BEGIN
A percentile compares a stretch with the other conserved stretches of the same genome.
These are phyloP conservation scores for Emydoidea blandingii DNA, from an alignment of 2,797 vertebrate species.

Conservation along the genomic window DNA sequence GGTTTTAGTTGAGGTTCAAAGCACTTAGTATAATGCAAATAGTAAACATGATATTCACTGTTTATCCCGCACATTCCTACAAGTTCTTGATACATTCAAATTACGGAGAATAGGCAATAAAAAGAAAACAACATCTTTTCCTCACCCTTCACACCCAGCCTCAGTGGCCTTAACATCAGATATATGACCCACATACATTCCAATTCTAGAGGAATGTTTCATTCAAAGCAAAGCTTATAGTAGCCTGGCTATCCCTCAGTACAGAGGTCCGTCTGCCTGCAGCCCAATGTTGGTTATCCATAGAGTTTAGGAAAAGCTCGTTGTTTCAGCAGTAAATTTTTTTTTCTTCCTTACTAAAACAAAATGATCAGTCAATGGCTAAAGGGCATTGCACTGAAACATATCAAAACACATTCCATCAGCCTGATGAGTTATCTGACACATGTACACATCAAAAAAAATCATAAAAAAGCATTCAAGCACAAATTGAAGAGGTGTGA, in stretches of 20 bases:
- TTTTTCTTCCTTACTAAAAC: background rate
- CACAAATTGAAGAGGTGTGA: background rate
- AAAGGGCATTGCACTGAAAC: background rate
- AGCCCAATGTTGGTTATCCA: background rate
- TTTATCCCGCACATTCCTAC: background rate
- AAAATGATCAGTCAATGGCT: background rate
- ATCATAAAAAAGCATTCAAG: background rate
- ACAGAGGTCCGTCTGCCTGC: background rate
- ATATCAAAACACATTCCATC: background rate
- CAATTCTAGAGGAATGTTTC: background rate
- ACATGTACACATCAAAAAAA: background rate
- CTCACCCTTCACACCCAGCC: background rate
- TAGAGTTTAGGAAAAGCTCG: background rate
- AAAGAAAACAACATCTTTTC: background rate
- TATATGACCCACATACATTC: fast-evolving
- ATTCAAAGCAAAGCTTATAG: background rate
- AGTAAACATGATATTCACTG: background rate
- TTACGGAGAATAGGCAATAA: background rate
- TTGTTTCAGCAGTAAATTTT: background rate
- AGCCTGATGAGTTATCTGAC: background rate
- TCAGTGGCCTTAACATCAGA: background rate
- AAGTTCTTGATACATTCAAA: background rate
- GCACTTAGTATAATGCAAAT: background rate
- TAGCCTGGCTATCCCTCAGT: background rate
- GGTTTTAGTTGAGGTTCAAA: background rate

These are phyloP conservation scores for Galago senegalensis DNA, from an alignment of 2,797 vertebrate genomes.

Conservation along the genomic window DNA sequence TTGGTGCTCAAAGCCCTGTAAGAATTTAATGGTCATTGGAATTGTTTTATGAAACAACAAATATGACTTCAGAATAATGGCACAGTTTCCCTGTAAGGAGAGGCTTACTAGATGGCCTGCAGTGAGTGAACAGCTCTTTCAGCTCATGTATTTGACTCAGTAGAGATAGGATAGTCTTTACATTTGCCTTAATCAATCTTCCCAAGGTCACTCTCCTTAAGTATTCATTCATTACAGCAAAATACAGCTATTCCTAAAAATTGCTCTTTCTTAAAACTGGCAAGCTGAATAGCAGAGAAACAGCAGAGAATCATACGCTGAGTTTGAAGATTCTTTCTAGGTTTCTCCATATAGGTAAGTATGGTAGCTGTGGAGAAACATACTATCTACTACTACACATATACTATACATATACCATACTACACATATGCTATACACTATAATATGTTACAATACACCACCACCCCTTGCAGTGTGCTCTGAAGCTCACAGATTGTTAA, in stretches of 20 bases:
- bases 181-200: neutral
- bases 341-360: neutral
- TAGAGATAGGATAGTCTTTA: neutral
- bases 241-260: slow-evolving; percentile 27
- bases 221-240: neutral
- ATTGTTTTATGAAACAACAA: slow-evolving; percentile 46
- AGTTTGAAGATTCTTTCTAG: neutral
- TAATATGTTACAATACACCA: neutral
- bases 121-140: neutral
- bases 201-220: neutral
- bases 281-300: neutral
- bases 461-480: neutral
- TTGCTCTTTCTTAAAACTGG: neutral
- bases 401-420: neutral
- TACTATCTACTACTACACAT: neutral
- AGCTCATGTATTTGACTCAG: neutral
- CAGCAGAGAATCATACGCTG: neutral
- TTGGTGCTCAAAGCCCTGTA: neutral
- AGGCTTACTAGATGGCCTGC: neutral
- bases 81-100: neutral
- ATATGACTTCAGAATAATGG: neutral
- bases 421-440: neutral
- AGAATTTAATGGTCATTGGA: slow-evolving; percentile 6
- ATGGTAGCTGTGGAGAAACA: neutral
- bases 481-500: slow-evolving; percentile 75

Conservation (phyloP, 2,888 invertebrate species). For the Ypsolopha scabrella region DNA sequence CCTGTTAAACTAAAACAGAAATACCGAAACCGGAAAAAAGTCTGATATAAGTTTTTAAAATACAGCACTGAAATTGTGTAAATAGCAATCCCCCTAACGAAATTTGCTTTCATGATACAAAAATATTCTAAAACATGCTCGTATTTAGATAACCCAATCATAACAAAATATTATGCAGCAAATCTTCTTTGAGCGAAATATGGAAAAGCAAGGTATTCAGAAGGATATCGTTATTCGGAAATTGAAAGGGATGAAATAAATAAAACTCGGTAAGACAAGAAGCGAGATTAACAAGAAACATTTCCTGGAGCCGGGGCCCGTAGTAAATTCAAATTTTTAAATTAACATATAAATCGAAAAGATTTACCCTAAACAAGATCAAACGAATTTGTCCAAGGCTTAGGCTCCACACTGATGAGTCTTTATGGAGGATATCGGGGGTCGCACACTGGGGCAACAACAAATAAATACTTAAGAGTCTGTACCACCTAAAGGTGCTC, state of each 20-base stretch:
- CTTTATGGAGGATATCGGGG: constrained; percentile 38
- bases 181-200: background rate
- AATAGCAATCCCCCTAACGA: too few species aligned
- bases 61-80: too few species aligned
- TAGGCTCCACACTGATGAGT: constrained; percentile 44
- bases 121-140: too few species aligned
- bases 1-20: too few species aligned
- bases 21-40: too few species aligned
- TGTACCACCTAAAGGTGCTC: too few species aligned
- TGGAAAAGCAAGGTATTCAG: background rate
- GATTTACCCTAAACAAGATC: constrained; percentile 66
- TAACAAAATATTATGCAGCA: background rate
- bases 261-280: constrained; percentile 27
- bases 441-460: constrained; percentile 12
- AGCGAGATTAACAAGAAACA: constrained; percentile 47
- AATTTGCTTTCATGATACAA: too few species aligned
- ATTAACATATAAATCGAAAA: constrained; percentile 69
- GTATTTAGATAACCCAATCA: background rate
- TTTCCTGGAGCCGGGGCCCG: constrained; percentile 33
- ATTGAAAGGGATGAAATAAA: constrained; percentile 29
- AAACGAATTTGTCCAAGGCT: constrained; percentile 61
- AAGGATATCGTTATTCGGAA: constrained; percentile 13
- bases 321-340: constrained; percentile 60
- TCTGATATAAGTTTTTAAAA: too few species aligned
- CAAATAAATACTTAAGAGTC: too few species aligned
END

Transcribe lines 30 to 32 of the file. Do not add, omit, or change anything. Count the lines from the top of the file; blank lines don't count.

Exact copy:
Conservation along the genomic window DNA sequence TTGGTGCTCAAAGCCCTGTAAGAATTTAATGGTCATTGGAATTGTTTTATGAAACAACAAATATGACTTCAGAATAATGGCACAGTTTCCCTGTAAGGAGAGGCTTACTAGATGGCCTGCAGTGAGTGAACAGCTCTTTCAGCTCATGTATTTGACTCAGTAGAGATAGGATAGTCTTTACATTTGCCTTAATCAATCTTCCCAAGGTCACTCTCCTTAAGTATTCATTCATTACAGCAAAATACAGCTATTCCTAAAAATTGCTCTTTCTTAAAACTGGCAAGCTGAATAGCAGAGAAACAGCAGAGAATCATACGCTGAGTTTGAAGATTCTTTCTAGGTTTCTCCATATAGGTAAGTATGGTAGCTGTGGAGAAACATACTATCTACTACTACACATATACTATACATATACCATACTACACATATGCTATACACTATAATATGTTACAATACACCACCACCCCTTGCAGTGTGCTCTGAAGCTCACAGATTGTTAA, in stretches of 20 bases:
- bases 181-200: neutral
- bases 341-360: neutral